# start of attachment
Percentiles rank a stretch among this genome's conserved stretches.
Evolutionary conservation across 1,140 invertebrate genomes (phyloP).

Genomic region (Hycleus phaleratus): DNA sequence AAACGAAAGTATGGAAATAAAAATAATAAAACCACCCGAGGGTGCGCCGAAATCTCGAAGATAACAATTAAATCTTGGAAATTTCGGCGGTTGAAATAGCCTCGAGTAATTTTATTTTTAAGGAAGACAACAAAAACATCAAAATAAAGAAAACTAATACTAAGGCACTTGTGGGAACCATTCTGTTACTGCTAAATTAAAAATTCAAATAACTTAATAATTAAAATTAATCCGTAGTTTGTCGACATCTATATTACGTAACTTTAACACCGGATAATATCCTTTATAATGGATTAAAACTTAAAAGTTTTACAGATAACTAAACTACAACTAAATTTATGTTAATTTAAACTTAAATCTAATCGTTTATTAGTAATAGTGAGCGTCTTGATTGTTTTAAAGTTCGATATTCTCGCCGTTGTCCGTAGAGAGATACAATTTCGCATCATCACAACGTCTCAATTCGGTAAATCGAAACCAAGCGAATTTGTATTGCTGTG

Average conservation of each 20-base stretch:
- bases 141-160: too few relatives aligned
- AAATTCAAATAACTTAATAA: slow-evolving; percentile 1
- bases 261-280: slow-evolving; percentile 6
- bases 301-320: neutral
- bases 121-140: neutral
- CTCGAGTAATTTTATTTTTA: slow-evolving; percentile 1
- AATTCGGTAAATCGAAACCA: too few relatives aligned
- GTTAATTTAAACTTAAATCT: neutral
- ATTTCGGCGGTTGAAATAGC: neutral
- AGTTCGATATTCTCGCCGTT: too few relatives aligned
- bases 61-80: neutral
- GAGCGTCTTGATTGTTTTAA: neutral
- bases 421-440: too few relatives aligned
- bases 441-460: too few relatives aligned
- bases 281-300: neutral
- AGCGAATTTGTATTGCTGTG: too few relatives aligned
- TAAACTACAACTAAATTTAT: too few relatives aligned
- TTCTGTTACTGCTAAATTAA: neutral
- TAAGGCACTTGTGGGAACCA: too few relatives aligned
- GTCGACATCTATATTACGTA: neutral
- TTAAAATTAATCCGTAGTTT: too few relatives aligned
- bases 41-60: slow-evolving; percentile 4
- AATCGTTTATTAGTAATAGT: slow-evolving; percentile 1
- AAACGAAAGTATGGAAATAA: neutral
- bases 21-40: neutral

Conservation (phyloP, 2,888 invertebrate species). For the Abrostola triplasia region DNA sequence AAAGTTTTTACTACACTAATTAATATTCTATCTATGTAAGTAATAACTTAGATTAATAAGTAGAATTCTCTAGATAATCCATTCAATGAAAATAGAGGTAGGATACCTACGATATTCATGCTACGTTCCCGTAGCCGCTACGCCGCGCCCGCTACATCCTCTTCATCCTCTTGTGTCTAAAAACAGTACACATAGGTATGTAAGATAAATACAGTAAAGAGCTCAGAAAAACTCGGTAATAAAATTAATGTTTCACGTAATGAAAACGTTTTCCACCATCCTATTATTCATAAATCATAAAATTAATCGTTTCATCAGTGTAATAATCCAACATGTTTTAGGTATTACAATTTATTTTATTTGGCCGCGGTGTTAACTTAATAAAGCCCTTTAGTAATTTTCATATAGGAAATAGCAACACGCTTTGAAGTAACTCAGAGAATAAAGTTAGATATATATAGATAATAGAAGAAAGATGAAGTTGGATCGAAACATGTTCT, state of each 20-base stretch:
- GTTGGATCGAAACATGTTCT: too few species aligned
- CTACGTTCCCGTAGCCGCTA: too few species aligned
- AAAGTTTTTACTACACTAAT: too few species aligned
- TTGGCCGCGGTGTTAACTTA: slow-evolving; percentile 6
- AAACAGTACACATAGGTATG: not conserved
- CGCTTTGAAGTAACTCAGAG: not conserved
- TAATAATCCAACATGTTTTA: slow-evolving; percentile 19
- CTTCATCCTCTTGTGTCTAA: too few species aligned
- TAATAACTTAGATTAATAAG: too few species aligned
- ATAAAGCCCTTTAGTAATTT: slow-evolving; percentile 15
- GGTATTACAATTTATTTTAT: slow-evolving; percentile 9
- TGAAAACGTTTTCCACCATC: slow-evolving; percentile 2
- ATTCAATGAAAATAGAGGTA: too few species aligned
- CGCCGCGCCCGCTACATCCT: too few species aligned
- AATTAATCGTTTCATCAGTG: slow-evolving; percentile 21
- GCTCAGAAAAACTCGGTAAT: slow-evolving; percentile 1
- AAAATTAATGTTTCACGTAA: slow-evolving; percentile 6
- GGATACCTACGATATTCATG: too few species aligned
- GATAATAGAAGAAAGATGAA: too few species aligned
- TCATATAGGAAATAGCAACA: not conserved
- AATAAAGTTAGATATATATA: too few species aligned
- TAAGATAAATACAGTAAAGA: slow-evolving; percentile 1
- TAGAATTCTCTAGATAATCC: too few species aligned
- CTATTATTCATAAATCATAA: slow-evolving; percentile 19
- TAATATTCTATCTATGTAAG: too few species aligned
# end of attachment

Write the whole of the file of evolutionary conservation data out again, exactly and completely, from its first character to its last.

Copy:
Percentiles rank a stretch among this genome's conserved stretches.
Evolutionary conservation across 1,140 invertebrate genomes (phyloP).

Genomic region (Hycleus phaleratus): DNA sequence AAACGAAAGTATGGAAATAAAAATAATAAAACCACCCGAGGGTGCGCCGAAATCTCGAAGATAACAATTAAATCTTGGAAATTTCGGCGGTTGAAATAGCCTCGAGTAATTTTATTTTTAAGGAAGACAACAAAAACATCAAAATAAAGAAAACTAATACTAAGGCACTTGTGGGAACCATTCTGTTACTGCTAAATTAAAAATTCAAATAACTTAATAATTAAAATTAATCCGTAGTTTGTCGACATCTATATTACGTAACTTTAACACCGGATAATATCCTTTATAATGGATTAAAACTTAAAAGTTTTACAGATAACTAAACTACAACTAAATTTATGTTAATTTAAACTTAAATCTAATCGTTTATTAGTAATAGTGAGCGTCTTGATTGTTTTAAAGTTCGATATTCTCGCCGTTGTCCGTAGAGAGATACAATTTCGCATCATCACAACGTCTCAATTCGGTAAATCGAAACCAAGCGAATTTGTATTGCTGTG

Average conservation of each 20-base stretch:
- bases 141-160: too few relatives aligned
- AAATTCAAATAACTTAATAA: slow-evolving; percentile 1
- bases 261-280: slow-evolving; percentile 6
- bases 301-320: neutral
- bases 121-140: neutral
- CTCGAGTAATTTTATTTTTA: slow-evolving; percentile 1
- AATTCGGTAAATCGAAACCA: too few relatives aligned
- GTTAATTTAAACTTAAATCT: neutral
- ATTTCGGCGGTTGAAATAGC: neutral
- AGTTCGATATTCTCGCCGTT: too few relatives aligned
- bases 61-80: neutral
- GAGCGTCTTGATTGTTTTAA: neutral
- bases 421-440: too few relatives aligned
- bases 441-460: too few relatives aligned
- bases 281-300: neutral
- AGCGAATTTGTATTGCTGTG: too few relatives aligned
- TAAACTACAACTAAATTTAT: too few relatives aligned
- TTCTGTTACTGCTAAATTAA: neutral
- TAAGGCACTTGTGGGAACCA: too few relatives aligned
- GTCGACATCTATATTACGTA: neutral
- TTAAAATTAATCCGTAGTTT: too few relatives aligned
- bases 41-60: slow-evolving; percentile 4
- AATCGTTTATTAGTAATAGT: slow-evolving; percentile 1
- AAACGAAAGTATGGAAATAA: neutral
- bases 21-40: neutral

Conservation (phyloP, 2,888 invertebrate species). For the Abrostola triplasia region DNA sequence AAAGTTTTTACTACACTAATTAATATTCTATCTATGTAAGTAATAACTTAGATTAATAAGTAGAATTCTCTAGATAATCCATTCAATGAAAATAGAGGTAGGATACCTACGATATTCATGCTACGTTCCCGTAGCCGCTACGCCGCGCCCGCTACATCCTCTTCATCCTCTTGTGTCTAAAAACAGTACACATAGGTATGTAAGATAAATACAGTAAAGAGCTCAGAAAAACTCGGTAATAAAATTAATGTTTCACGTAATGAAAACGTTTTCCACCATCCTATTATTCATAAATCATAAAATTAATCGTTTCATCAGTGTAATAATCCAACATGTTTTAGGTATTACAATTTATTTTATTTGGCCGCGGTGTTAACTTAATAAAGCCCTTTAGTAATTTTCATATAGGAAATAGCAACACGCTTTGAAGTAACTCAGAGAATAAAGTTAGATATATATAGATAATAGAAGAAAGATGAAGTTGGATCGAAACATGTTCT, state of each 20-base stretch:
- GTTGGATCGAAACATGTTCT: too few species aligned
- CTACGTTCCCGTAGCCGCTA: too few species aligned
- AAAGTTTTTACTACACTAAT: too few species aligned
- TTGGCCGCGGTGTTAACTTA: slow-evolving; percentile 6
- AAACAGTACACATAGGTATG: not conserved
- CGCTTTGAAGTAACTCAGAG: not conserved
- TAATAATCCAACATGTTTTA: slow-evolving; percentile 19
- CTTCATCCTCTTGTGTCTAA: too few species aligned
- TAATAACTTAGATTAATAAG: too few species aligned
- ATAAAGCCCTTTAGTAATTT: slow-evolving; percentile 15
- GGTATTACAATTTATTTTAT: slow-evolving; percentile 9
- TGAAAACGTTTTCCACCATC: slow-evolving; percentile 2
- ATTCAATGAAAATAGAGGTA: too few species aligned
- CGCCGCGCCCGCTACATCCT: too few species aligned
- AATTAATCGTTTCATCAGTG: slow-evolving; percentile 21
- GCTCAGAAAAACTCGGTAAT: slow-evolving; percentile 1
- AAAATTAATGTTTCACGTAA: slow-evolving; percentile 6
- GGATACCTACGATATTCATG: too few species aligned
- GATAATAGAAGAAAGATGAA: too few species aligned
- TCATATAGGAAATAGCAACA: not conserved
- AATAAAGTTAGATATATATA: too few species aligned
- TAAGATAAATACAGTAAAGA: slow-evolving; percentile 1
- TAGAATTCTCTAGATAATCC: too few species aligned
- CTATTATTCATAAATCATAA: slow-evolving; percentile 19
- TAATATTCTATCTATGTAAG: too few species aligned